Square of charms


Generations have passed through this courtyard, and generations more will. Over the years, many have peeped through those aankhi jhyals and scores have spent many a sudden drizzle under one of the ancient porticos, while many rambled about in search of a good bargain or a friend.

Basantapur Durbar Square — a place where time has stood still, yet has been able to keep up with the changing seasons and trends — from Hippies to Hip-Hop, from bhajan mandalis to rap, from royal processions to hawkers’ shrill pitches.

The sight of the temples and palaces transports one back to another era as if the place has just emerged from the pages of a history book. Its sheer magnificence have astounded thousands, and attracted people of ages and kinds to its bosom.

And it’s for the youth that the Square seems to hold an almost mystical charm. They throng the place every evening and spend hours here with friends.

Twenty-somethings Arpit Maharjan and Saroj Shrestha have been coming here since 2060 BS.

“We usually come here around 6:00 pm and stay till 8:00 pm. We meet up and talk about our jobs, our plans of going abroad or starting a business,” said Shrestha.

But a major part of their time goes in pulling each others’ legs and sharing jokes. “It’s become

a kind of a habit. If we and decide to stay home even for a day, we start missing our friends and always end here,” added Maharjan.

And for many guys, ‘girls’ are the priority why they frequent this place. An enthusiastic one from the group quips, “In the evenings this place is nothing short of a ramp. You get to see the latest fashion. Actually more than 80 per cent of the girls come decked up so in hopes that we will tease them. Babaal bhayera aauncha.”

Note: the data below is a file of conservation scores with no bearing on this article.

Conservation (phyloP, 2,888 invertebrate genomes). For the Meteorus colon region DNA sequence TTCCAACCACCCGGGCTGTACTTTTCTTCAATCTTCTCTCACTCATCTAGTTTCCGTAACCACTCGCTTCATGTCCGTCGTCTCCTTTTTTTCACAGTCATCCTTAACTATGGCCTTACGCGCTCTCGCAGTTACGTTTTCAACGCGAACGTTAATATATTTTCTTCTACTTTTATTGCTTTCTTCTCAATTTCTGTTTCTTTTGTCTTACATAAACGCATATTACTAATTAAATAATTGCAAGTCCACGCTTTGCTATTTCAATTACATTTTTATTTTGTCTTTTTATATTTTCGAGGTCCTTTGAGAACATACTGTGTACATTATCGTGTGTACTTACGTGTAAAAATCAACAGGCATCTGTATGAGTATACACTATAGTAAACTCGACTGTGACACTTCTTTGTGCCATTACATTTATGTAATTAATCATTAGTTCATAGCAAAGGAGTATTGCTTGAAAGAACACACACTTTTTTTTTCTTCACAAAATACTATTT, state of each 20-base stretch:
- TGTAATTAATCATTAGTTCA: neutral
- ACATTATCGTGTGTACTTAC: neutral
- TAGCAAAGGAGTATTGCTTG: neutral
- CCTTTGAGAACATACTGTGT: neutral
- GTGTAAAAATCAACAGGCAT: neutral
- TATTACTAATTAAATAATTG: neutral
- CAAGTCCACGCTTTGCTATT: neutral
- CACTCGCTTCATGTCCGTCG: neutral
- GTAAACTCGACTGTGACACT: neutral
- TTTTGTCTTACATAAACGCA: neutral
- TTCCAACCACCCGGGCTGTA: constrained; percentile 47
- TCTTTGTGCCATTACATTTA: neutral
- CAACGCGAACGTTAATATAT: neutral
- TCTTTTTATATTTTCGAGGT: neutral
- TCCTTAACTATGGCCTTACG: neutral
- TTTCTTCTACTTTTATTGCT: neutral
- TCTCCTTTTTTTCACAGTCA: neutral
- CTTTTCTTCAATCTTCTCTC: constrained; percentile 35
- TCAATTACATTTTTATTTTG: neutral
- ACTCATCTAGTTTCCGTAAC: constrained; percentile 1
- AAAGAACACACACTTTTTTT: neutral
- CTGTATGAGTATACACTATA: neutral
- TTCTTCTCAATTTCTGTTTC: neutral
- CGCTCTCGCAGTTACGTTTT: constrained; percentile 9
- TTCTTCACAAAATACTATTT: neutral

Tea is the main ingredient in any gathering of Nepalis. In a corner lies the Durbar Square Momo Centre. The evenings see owners Bishwo and Kalpana Shrestha, who’ve been running the stall for 10 years, busy preparing... not momos, but tea non-stop. They make 400 cuppas on an average every evening.

“We have a lot of regulars who come in groups,” said Kalpana. “Previously, a lot of foreigners used to come too, but now its mostly Nepalis.”

Shopping is another another part of the Basantapur experience. As the night market has resumed, most youngsters, especially girls are delighted. Tshering Yanku Gurung, who has a stall of jewelleries and accessories said, “It’s mostly young girls who come, but even aunties come. Foreigners come to buy these stuff as presents.”

They have regulars who frequently come to check if anything new has come, so their stuff is updated almost every week.

Suresh Sharma, who has a stall of the trendiest and latest sunglasses, said, “Nepalis are very fashionable and like to follow the latest trends, but it’s not possible for everyone to buy branded shades, so most come here.”

His customers range from teenagers to models to people from the media to well known personalities.

Basantapur shoppers are not disappointed by the wares they get here.

Neelam Pokhrel from Sinamangal said, “Shopping here is great as you get almost everything in one place and at cheaper rates.”

Besides this, it is the roaming around with her friends that she loves.

Basantapur’s attraction is not lost on the not-so-young crowd too.

“We had to love on the sly, but now things have become very open. You see guys and girls almost everywhere you look. I wish I was young again,” said Shankar Joshi, a social service worker on an envious note.

Dr Ramesh Kumar Shrestha, professor of Political Science at TU, said on a more realistic note, “The sad thing about Kathmandu is that there is no place for entertainment or refreshment for youngsters. So they all come here. There should be more places where they

can go to. I think it’s okay that food stalls are put up, but maybe it should have been better if it were done outside this area which is a world heritage site.

This place should be maintained properly as it is a monumental area.”